Photograph by Amru Salahuddien, Xinhua/Eyevine/Redux
Published March 5, 2013
"Ancient Egyptian plagues!" one eyewitness joked. (Video: "Plagues: Fact or Faith?")
Mostly a nuisance to city dwellers, the swarms were just passing through on their spring migration, a spokesman from the Ministry of Agriculture said. He urged Cairo residents not to set tires on fire in an effort to disperse the insects. "It will not drive them away, but will only cause damage," he warned.
The swarms posed a bigger threat to nearby farms and orchards, where they could damage or destroy crops. Researchers from the United Nations Food and Agriculture Organization, who have been tracking the build up of desert locusts in southeast Egypt since November, warned that the size of the swarms this year were larger than normal—by some estimates numbering 30 million insects. (See amazing swarm pictures from National Geographic magazine.)
In Israel, meanwhile, officials on Monday set up an emergency hotline, asking residents in that nation to report any desert locust sightings before they got big enough to form swarms—this only weeks before the Passover holiday, which commemorates the exodus of Israelites from Egypt following a series of ten plagues. Locusts were the eighth. ("Swarm Theory": Find out how this behavior is providing useful intelligence.)
Here are a few desert locust facts.
What are desert locusts?
Related to the common grasshopper, desert locusts (Schistocerca gregaria) are normally shy creatures that live in arid regions from North Africa to India.
When local conditions, such as a scarcity of food, force them to crowd together, however, the four-inch-long (ten-centimeter-long) insects undergo dramatic transformations in both appearance and behavior.
Swapping their usual tan and green colors for a gaudy black and yellow, juveniles suddenly become more aggressive, seeking out other desert locusts. Instead of trying to keep a low profile, they get ready to swarm.
This normally happens after a rainy spell. In arid places like Egypt, heavy rains can cause a burst in vegetation, which stimulates a boom in the desert locust population. As long as the food holds out, the insects are happy. But once the desert returns to its normal dry condition, competition for resources promotes overcrowding.
Why do they swarm?
For self-defense, as it turns out. As a team of researchers from Australia, England, and the U.S. discovered a few years ago, locusts in their aggressive phase develop a keen appetite for other locusts. In effect, they become cannibals.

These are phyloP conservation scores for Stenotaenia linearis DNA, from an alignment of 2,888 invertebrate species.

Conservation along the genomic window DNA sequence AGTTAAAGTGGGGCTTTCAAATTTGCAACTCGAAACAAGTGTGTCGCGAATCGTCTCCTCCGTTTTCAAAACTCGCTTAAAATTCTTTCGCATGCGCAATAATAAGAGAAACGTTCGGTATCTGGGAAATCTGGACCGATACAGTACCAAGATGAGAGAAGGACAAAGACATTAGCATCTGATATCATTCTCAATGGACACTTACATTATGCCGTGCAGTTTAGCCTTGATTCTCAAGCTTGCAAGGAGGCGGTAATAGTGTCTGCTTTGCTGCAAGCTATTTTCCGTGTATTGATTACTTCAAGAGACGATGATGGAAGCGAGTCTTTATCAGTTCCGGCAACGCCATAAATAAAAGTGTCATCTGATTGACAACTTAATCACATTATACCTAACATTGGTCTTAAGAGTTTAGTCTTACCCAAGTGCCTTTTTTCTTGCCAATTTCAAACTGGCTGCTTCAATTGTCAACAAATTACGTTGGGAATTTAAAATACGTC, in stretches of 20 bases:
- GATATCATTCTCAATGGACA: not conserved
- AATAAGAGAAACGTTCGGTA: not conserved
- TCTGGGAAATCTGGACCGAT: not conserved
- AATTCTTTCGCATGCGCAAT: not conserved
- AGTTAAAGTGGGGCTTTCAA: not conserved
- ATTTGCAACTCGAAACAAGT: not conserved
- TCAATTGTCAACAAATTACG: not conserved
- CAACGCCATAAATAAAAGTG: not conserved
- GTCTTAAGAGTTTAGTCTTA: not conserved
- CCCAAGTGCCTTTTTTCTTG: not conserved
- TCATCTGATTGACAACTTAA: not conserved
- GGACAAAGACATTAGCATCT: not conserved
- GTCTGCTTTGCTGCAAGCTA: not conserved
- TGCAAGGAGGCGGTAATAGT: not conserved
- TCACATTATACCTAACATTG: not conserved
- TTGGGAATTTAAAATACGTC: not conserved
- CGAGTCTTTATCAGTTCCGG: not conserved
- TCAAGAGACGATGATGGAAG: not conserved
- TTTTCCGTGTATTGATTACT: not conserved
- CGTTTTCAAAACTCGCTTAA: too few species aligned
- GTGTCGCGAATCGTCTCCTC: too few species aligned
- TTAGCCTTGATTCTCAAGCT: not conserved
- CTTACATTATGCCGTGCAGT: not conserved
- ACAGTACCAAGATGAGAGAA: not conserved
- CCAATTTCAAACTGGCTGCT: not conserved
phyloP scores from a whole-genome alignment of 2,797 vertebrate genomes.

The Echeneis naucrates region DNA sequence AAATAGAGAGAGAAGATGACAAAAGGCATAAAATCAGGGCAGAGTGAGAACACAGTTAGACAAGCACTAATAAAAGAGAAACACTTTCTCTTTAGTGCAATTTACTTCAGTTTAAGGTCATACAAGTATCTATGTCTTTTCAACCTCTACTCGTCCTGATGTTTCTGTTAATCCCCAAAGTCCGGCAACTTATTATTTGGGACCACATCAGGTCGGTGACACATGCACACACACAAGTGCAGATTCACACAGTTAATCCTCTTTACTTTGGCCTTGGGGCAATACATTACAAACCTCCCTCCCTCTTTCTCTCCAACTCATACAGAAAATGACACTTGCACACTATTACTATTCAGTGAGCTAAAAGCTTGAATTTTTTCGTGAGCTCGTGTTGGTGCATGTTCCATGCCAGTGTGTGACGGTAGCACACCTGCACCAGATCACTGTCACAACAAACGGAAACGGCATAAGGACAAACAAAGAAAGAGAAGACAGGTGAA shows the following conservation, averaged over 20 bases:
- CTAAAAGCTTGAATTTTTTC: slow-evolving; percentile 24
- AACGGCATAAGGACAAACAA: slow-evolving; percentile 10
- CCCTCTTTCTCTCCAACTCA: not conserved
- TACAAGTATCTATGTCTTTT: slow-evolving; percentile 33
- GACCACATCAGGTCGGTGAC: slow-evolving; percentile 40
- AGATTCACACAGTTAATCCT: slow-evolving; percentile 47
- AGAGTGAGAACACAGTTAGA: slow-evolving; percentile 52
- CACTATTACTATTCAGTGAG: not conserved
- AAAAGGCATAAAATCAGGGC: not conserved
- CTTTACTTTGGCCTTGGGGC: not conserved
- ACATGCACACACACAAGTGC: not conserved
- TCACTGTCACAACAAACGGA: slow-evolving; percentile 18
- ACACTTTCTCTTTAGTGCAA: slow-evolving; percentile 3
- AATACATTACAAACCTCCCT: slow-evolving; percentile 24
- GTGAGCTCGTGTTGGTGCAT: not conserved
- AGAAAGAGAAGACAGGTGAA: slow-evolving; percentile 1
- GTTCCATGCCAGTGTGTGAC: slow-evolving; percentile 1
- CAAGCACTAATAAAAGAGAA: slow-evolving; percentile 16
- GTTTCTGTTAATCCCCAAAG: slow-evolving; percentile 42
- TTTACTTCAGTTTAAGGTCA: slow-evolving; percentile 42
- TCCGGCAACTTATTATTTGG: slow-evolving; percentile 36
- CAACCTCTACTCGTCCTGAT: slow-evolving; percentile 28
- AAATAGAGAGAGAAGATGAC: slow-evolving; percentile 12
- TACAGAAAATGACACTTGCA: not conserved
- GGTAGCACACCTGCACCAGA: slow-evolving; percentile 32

So whenever a desert locust feels another locust bump into its legs, it surges forward to escape from being eaten. This forward motion, repeated by many individuals in a group, becomes a major impetus for the swarm to surge ahead.
How much damage can they cause?
An adult desert locust, it has been estimated, can consume its weight in vegetation daily. A typical swarm can eat as much as 2,500 people can in a single day. And a large swarm—one that stretches for tens of miles and includes millions (or even billions) of hungry locusts—can strip a farmer's field in minutes and leave entire villages with nothing to eat.
One of the worst outbreaks took place in 2004, when desert locusts swept across the Sahel from Mauritania to Egypt, then continued as far east as Israel and as far north as Portugal. Because of their wide-ranging mobility, desert locusts are said to have the potential to impact the livelihood of one in ten people on the planet.
Peter Miller is a contributing editor to National Geographic. He wrote about desert locusts in his book The Smart Swarm: How Understanding Flocks, Schools, and Colonies Can Make Us Better at Communication, Decision Making, and Getting Things Done.
Locusts are very nutritious protein source. They are a delicacy and tastes better than crabs or shrimps. If you can't stop them, eat them before they eat us...
How to Feed Our Growing Planet
National Geographic explores how we can feed the growing population without overwhelming the planet in our food series.
The Innovators Project
After achieving nuclear fusion at age 14, Taylor, now 19, is working with subatomic particles for solutions to nuclear terrorism and cancer.
These embryonic fish are transparent, making it easy to watch their brain cells in action. by Virginia Hughes
Latest News Video
The nation's most complete Tyrannosaurus rex specimen is taking a 2,000-mile road trip from Montana to its new home in Washington, D.C.